This movie gained its reputation practically since birth (if you'll pardon the pun) after premiering on a hot streak at this year's Sundance Festival. In particular, writer/director Paul Solet created a stir with his alarming horror piece "Grace" (fleshed out from his 2006 short film of the same name which caught the genre's clique abuzz) after two men were reported to have feinted in the audience at the mega film event.
You can't buy that kind of publicity nowadays. There's something unintentionally Corman-esque to the legend of "Grace" minus the gag insurance policies and electro-shock chairs. On the front, "Grace" is a mild-mannered suspense flick which grows in intensity with the same face-slapping acumen as Takashi Miike's brilliant "Audition." Both films have generated a global awareness through underground word-of-mouth, while Paul Solet inherits the notoriety of having unnerved his spectators to the point of passing out. Then again, Miike also enjoyed the infamy of chasing appalled viewers from Japanese theaters with his gratuitous dénouement.
One is inclined to parallel the harshness and taboo smashing of "Grace" to "Rosemary's Baby," albeit Satan is nowhere to be found nor implied in the former's case. Jordan Ladd (of Cabin Fever fame) plays Madeline Matheson -- any homage here to Richard Matheson, one of "The Twilight Zone's" esteemed writers, which "Grace" certainly shares a kindred soul with? Madeline is a young woman so bent on conceiving a child her obsession will take her to an unfathomable mania once her world becomes traumatized.
After a successful impregnation with her husband Michael (Stephen Park of Slither), Madeline is brought to her wits' end against her domineering mother-in-law Vivian (Gabrielle Rose) to the point she agrees to employ the services of a midwife (Samantha Ferris). Suffering chest pains which force Madeline into the hospital, the hasty decision to induce premature labor by a doctor Vivian has sent on her own whim (Malcolm Stewart) further ostracizes the expectant mother from an imposed reality, setting up for the explosive events later in the film. Ferris intervenes the inducement, yet one gets the impression from the transpiring sequence she might've been best to leave it all be.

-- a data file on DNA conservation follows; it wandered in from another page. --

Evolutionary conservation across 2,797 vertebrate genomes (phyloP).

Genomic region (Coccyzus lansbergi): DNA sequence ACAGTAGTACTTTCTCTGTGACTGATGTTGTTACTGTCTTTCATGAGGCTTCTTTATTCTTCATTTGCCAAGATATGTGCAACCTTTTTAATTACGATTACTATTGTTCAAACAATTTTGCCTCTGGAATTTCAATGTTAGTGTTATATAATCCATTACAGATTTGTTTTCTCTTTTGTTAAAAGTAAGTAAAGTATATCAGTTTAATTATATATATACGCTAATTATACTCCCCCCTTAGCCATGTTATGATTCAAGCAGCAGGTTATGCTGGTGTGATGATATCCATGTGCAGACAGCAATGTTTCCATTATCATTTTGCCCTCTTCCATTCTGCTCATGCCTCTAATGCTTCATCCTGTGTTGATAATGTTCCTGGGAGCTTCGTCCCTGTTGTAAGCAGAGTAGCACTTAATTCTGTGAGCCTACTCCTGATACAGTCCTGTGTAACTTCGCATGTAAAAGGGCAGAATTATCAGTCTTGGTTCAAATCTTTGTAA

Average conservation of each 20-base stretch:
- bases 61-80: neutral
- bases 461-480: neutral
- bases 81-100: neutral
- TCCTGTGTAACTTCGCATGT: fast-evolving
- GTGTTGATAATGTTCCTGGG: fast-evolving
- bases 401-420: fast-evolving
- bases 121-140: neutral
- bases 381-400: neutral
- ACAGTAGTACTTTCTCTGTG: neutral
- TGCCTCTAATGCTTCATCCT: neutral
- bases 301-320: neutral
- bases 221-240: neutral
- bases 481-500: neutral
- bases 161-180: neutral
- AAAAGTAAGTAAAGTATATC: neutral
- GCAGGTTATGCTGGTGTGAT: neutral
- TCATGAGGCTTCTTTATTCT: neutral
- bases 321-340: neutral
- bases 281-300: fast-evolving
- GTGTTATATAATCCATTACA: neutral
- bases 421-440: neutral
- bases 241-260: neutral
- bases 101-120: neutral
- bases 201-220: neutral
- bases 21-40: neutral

When a car crash seizes both the life of Michael and the unborn child in her womb, Madeline falls into such a frigid despair she insists on carrying to full term. Delivering her stillborn with a harrowing love, baby Grace miraculously revives. A phenomenon, yes, but the cost will be great, which brings us to the film's underlying premise: how far will a mother go for her child?
When life seems to be slightly on the ups for the aggrieved mommy, Grace plunges Madeline and all witnesses into a bloody chasm. As the newborn shows signs of deterioration and a ghastly pallor which should frighten all parents no matter the strength of their stomachs, Madeline must sacrifice herself and her values. Grace develops a taste for blood versus nursing milk, and all that remains of Madeline's shattered psyche is her wherewithal to provide.
Gratuitous battery resolves "Grace" in a sanguinary finale which doesn't resist taking the parting shot in a flash forward sequence, "She's teething..." Honestly, Paul Solet could've left Grace in the bowels of hell from which it could logically conclude in Madeline's blood-soaked foyer. A brutal impact in its own right, Solet sends his disturbing drama into the annals of the perverse with the final frame of a gnawed-up Madeline oozing for her ravenous mutant.
Without a doubt "Grace" leaves a brunt wallop upon its audience. Co-produced by Hatchet director Adam Green, Grace goes right for the jugular after sensitively casting an aspirant mother into a world of torment from which most people would crack. Far more inherently brutal than the cannibalistic "It's Alive" brood, a creature such as Grace serves as figurative penance for the fanatical.